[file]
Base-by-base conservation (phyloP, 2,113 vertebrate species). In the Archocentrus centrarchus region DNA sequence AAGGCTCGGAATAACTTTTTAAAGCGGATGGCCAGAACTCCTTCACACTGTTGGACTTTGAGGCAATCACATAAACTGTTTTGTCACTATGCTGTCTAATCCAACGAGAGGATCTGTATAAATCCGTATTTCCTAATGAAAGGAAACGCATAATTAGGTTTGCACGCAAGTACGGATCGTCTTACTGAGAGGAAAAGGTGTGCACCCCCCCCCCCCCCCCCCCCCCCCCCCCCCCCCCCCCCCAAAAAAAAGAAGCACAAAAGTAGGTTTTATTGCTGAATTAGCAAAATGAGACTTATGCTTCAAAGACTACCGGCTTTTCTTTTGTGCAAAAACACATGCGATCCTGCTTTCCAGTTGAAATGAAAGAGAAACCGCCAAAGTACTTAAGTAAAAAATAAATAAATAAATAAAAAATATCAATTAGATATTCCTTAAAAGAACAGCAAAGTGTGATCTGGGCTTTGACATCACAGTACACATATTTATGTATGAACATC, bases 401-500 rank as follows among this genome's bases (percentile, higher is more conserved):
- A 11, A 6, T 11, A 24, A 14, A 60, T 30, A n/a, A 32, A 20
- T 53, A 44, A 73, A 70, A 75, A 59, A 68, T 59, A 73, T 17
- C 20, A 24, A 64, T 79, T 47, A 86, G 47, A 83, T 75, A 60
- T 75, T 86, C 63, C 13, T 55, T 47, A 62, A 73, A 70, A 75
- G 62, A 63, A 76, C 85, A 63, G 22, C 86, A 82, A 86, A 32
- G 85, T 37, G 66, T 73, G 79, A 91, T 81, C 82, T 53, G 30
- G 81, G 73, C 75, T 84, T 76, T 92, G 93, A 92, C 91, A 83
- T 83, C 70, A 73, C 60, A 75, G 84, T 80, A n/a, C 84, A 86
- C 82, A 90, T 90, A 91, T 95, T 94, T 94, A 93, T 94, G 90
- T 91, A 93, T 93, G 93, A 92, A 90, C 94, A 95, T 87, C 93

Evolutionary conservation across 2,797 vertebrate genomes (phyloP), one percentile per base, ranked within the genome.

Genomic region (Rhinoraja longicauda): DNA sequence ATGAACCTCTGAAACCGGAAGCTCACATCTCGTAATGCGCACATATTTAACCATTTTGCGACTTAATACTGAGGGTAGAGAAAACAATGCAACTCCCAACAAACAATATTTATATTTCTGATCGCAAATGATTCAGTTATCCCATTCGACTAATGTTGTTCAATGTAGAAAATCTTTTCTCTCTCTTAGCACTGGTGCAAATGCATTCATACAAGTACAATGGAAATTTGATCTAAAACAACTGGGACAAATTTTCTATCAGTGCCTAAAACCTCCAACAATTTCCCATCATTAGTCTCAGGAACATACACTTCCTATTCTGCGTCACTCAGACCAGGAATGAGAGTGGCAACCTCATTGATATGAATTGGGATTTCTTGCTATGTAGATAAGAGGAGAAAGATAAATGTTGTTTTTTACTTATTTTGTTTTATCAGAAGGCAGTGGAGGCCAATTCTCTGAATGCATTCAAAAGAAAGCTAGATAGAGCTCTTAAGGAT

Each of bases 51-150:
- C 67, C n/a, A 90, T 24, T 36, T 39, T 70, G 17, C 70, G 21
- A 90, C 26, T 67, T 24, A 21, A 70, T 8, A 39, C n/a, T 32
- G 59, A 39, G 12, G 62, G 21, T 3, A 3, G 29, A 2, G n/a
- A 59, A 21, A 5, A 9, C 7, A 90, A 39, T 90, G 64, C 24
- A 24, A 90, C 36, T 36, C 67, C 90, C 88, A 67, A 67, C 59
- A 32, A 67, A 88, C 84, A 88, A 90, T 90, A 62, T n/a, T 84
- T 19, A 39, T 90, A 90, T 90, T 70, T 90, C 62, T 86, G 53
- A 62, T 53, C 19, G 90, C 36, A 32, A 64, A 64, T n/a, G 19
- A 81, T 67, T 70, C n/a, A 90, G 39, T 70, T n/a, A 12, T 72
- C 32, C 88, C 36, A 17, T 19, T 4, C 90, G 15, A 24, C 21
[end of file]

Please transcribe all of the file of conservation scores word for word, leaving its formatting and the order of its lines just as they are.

Base-by-base conservation (phyloP, 2,113 vertebrate species). In the Archocentrus centrarchus region DNA sequence AAGGCTCGGAATAACTTTTTAAAGCGGATGGCCAGAACTCCTTCACACTGTTGGACTTTGAGGCAATCACATAAACTGTTTTGTCACTATGCTGTCTAATCCAACGAGAGGATCTGTATAAATCCGTATTTCCTAATGAAAGGAAACGCATAATTAGGTTTGCACGCAAGTACGGATCGTCTTACTGAGAGGAAAAGGTGTGCACCCCCCCCCCCCCCCCCCCCCCCCCCCCCCCCCCCCCCCAAAAAAAAGAAGCACAAAAGTAGGTTTTATTGCTGAATTAGCAAAATGAGACTTATGCTTCAAAGACTACCGGCTTTTCTTTTGTGCAAAAACACATGCGATCCTGCTTTCCAGTTGAAATGAAAGAGAAACCGCCAAAGTACTTAAGTAAAAAATAAATAAATAAATAAAAAATATCAATTAGATATTCCTTAAAAGAACAGCAAAGTGTGATCTGGGCTTTGACATCACAGTACACATATTTATGTATGAACATC, bases 401-500 rank as follows among this genome's bases (percentile, higher is more conserved):
- A 11, A 6, T 11, A 24, A 14, A 60, T 30, A n/a, A 32, A 20
- T 53, A 44, A 73, A 70, A 75, A 59, A 68, T 59, A 73, T 17
- C 20, A 24, A 64, T 79, T 47, A 86, G 47, A 83, T 75, A 60
- T 75, T 86, C 63, C 13, T 55, T 47, A 62, A 73, A 70, A 75
- G 62, A 63, A 76, C 85, A 63, G 22, C 86, A 82, A 86, A 32
- G 85, T 37, G 66, T 73, G 79, A 91, T 81, C 82, T 53, G 30
- G 81, G 73, C 75, T 84, T 76, T 92, G 93, A 92, C 91, A 83
- T 83, C 70, A 73, C 60, A 75, G 84, T 80, A n/a, C 84, A 86
- C 82, A 90, T 90, A 91, T 95, T 94, T 94, A 93, T 94, G 90
- T 91, A 93, T 93, G 93, A 92, A 90, C 94, A 95, T 87, C 93

Evolutionary conservation across 2,797 vertebrate genomes (phyloP), one percentile per base, ranked within the genome.

Genomic region (Rhinoraja longicauda): DNA sequence ATGAACCTCTGAAACCGGAAGCTCACATCTCGTAATGCGCACATATTTAACCATTTTGCGACTTAATACTGAGGGTAGAGAAAACAATGCAACTCCCAACAAACAATATTTATATTTCTGATCGCAAATGATTCAGTTATCCCATTCGACTAATGTTGTTCAATGTAGAAAATCTTTTCTCTCTCTTAGCACTGGTGCAAATGCATTCATACAAGTACAATGGAAATTTGATCTAAAACAACTGGGACAAATTTTCTATCAGTGCCTAAAACCTCCAACAATTTCCCATCATTAGTCTCAGGAACATACACTTCCTATTCTGCGTCACTCAGACCAGGAATGAGAGTGGCAACCTCATTGATATGAATTGGGATTTCTTGCTATGTAGATAAGAGGAGAAAGATAAATGTTGTTTTTTACTTATTTTGTTTTATCAGAAGGCAGTGGAGGCCAATTCTCTGAATGCATTCAAAAGAAAGCTAGATAGAGCTCTTAAGGAT

Each of bases 51-150:
- C 67, C n/a, A 90, T 24, T 36, T 39, T 70, G 17, C 70, G 21
- A 90, C 26, T 67, T 24, A 21, A 70, T 8, A 39, C n/a, T 32
- G 59, A 39, G 12, G 62, G 21, T 3, A 3, G 29, A 2, G n/a
- A 59, A 21, A 5, A 9, C 7, A 90, A 39, T 90, G 64, C 24
- A 24, A 90, C 36, T 36, C 67, C 90, C 88, A 67, A 67, C 59
- A 32, A 67, A 88, C 84, A 88, A 90, T 90, A 62, T n/a, T 84
- T 19, A 39, T 90, A 90, T 90, T 70, T 90, C 62, T 86, G 53
- A 62, T 53, C 19, G 90, C 36, A 32, A 64, A 64, T n/a, G 19
- A 81, T 67, T 70, C n/a, A 90, G 39, T 70, T n/a, A 12, T 72
- C 32, C 88, C 36, A 17, T 19, T 4, C 90, G 15, A 24, C 21